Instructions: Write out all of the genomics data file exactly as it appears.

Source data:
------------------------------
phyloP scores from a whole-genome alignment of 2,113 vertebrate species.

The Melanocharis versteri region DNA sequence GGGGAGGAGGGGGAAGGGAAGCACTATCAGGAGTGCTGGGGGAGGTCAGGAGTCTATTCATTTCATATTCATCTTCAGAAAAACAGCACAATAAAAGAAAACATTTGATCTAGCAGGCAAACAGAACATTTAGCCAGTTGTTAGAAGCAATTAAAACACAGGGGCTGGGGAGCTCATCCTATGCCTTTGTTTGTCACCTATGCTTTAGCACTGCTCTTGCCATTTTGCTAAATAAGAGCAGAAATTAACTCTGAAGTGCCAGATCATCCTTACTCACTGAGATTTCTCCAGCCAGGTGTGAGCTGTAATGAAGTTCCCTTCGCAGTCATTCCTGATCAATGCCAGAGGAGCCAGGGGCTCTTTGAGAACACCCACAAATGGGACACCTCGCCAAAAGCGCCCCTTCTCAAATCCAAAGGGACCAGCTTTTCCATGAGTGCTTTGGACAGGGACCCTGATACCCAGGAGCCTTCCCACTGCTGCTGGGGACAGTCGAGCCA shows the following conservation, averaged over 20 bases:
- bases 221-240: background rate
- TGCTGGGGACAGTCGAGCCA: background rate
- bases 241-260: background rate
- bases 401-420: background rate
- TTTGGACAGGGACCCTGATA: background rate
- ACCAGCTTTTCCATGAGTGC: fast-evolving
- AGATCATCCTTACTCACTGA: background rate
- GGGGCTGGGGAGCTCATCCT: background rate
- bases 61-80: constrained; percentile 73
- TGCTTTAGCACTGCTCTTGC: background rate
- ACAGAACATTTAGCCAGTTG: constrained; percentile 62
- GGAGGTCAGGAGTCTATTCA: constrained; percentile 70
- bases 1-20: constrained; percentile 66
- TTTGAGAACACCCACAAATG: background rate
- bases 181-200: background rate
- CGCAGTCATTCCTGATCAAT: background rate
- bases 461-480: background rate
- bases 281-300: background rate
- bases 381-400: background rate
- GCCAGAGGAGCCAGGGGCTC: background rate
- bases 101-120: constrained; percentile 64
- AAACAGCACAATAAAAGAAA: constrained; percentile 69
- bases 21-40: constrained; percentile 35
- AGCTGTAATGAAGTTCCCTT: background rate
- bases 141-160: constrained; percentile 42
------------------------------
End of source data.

phyloP scores from a whole-genome alignment of 2,113 vertebrate species.

The Melanocharis versteri region DNA sequence GGGGAGGAGGGGGAAGGGAAGCACTATCAGGAGTGCTGGGGGAGGTCAGGAGTCTATTCATTTCATATTCATCTTCAGAAAAACAGCACAATAAAAGAAAACATTTGATCTAGCAGGCAAACAGAACATTTAGCCAGTTGTTAGAAGCAATTAAAACACAGGGGCTGGGGAGCTCATCCTATGCCTTTGTTTGTCACCTATGCTTTAGCACTGCTCTTGCCATTTTGCTAAATAAGAGCAGAAATTAACTCTGAAGTGCCAGATCATCCTTACTCACTGAGATTTCTCCAGCCAGGTGTGAGCTGTAATGAAGTTCCCTTCGCAGTCATTCCTGATCAATGCCAGAGGAGCCAGGGGCTCTTTGAGAACACCCACAAATGGGACACCTCGCCAAAAGCGCCCCTTCTCAAATCCAAAGGGACCAGCTTTTCCATGAGTGCTTTGGACAGGGACCCTGATACCCAGGAGCCTTCCCACTGCTGCTGGGGACAGTCGAGCCA shows the following conservation, averaged over 20 bases:
- bases 221-240: background rate
- TGCTGGGGACAGTCGAGCCA: background rate
- bases 241-260: background rate
- bases 401-420: background rate
- TTTGGACAGGGACCCTGATA: background rate
- ACCAGCTTTTCCATGAGTGC: fast-evolving
- AGATCATCCTTACTCACTGA: background rate
- GGGGCTGGGGAGCTCATCCT: background rate
- bases 61-80: constrained; percentile 73
- TGCTTTAGCACTGCTCTTGC: background rate
- ACAGAACATTTAGCCAGTTG: constrained; percentile 62
- GGAGGTCAGGAGTCTATTCA: constrained; percentile 70
- bases 1-20: constrained; percentile 66
- TTTGAGAACACCCACAAATG: background rate
- bases 181-200: background rate
- CGCAGTCATTCCTGATCAAT: background rate
- bases 461-480: background rate
- bases 281-300: background rate
- bases 381-400: background rate
- GCCAGAGGAGCCAGGGGCTC: background rate
- bases 101-120: constrained; percentile 64
- AAACAGCACAATAAAAGAAA: constrained; percentile 69
- bases 21-40: constrained; percentile 35
- AGCTGTAATGAAGTTCCCTT: background rate
- bases 141-160: constrained; percentile 42